Home > Papers from 2013 > Obtaining magnetic sense from soil

Obtaining magnetic sense from soil

The existence of a magnetic sense that can be used for orientation in a variety of animals is well-established, although it is perhaps surprising that this is not more well-studied in ants and bees. Here Riveros et al investigate a potential role for soil in providing the correct biominerals for ant’s magnetic sense. A leaf-cutter colony was raised in a soil-free environment and foragers from that colony along with foragers from a control colony were tested for their ability to path integrate in a natural or altered magnetic field. The orientation of the ants raised with soil was affected more by a magnetic field shift than soil-free ants – thus suggesting that contact with soil is involved in the development of a magnetic sense in ants.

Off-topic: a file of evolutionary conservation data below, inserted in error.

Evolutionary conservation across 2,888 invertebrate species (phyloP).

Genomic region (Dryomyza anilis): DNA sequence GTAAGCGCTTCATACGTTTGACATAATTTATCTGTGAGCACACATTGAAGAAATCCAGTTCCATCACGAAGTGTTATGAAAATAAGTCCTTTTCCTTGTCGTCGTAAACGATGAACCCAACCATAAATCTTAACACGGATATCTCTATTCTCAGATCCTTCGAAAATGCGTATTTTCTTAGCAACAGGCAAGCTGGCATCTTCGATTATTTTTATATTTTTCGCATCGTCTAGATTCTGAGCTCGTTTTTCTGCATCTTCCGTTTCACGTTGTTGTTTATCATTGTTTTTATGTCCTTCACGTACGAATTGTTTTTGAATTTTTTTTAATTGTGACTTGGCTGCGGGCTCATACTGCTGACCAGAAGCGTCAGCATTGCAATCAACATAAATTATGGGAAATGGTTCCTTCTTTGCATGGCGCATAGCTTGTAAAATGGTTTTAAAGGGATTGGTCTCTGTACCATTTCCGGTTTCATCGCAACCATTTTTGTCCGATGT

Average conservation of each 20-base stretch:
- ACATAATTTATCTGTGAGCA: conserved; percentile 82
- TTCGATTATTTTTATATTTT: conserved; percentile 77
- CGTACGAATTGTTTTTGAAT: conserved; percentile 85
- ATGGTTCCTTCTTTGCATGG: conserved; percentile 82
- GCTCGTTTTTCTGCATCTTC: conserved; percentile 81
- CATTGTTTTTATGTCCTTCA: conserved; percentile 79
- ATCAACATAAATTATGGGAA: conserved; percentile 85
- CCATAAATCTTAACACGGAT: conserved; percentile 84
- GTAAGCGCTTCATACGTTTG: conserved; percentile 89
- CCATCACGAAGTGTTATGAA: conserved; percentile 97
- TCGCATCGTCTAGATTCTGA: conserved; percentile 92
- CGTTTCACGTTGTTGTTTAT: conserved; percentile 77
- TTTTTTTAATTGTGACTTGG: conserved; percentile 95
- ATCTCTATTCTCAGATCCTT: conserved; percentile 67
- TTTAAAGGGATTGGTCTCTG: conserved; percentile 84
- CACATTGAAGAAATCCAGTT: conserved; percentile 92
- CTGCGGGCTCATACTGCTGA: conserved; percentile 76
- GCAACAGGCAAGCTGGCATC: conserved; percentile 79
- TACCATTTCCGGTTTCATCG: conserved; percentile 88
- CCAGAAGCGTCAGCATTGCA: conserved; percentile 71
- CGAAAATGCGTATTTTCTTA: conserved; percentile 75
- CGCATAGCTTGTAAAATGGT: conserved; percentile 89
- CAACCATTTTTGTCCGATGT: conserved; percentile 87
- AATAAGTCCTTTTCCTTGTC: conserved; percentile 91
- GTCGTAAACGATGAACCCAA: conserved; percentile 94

Riveros, A. J., Esquivel, D. M., Wajnberg, E., & Srygley, R. B. (2013). Do leaf-cutter ants Atta colombica obtain their magnetic sensors from soil?.Behavioral Ecology and Sociobiology, 1-8.

Categories: Papers from 2013
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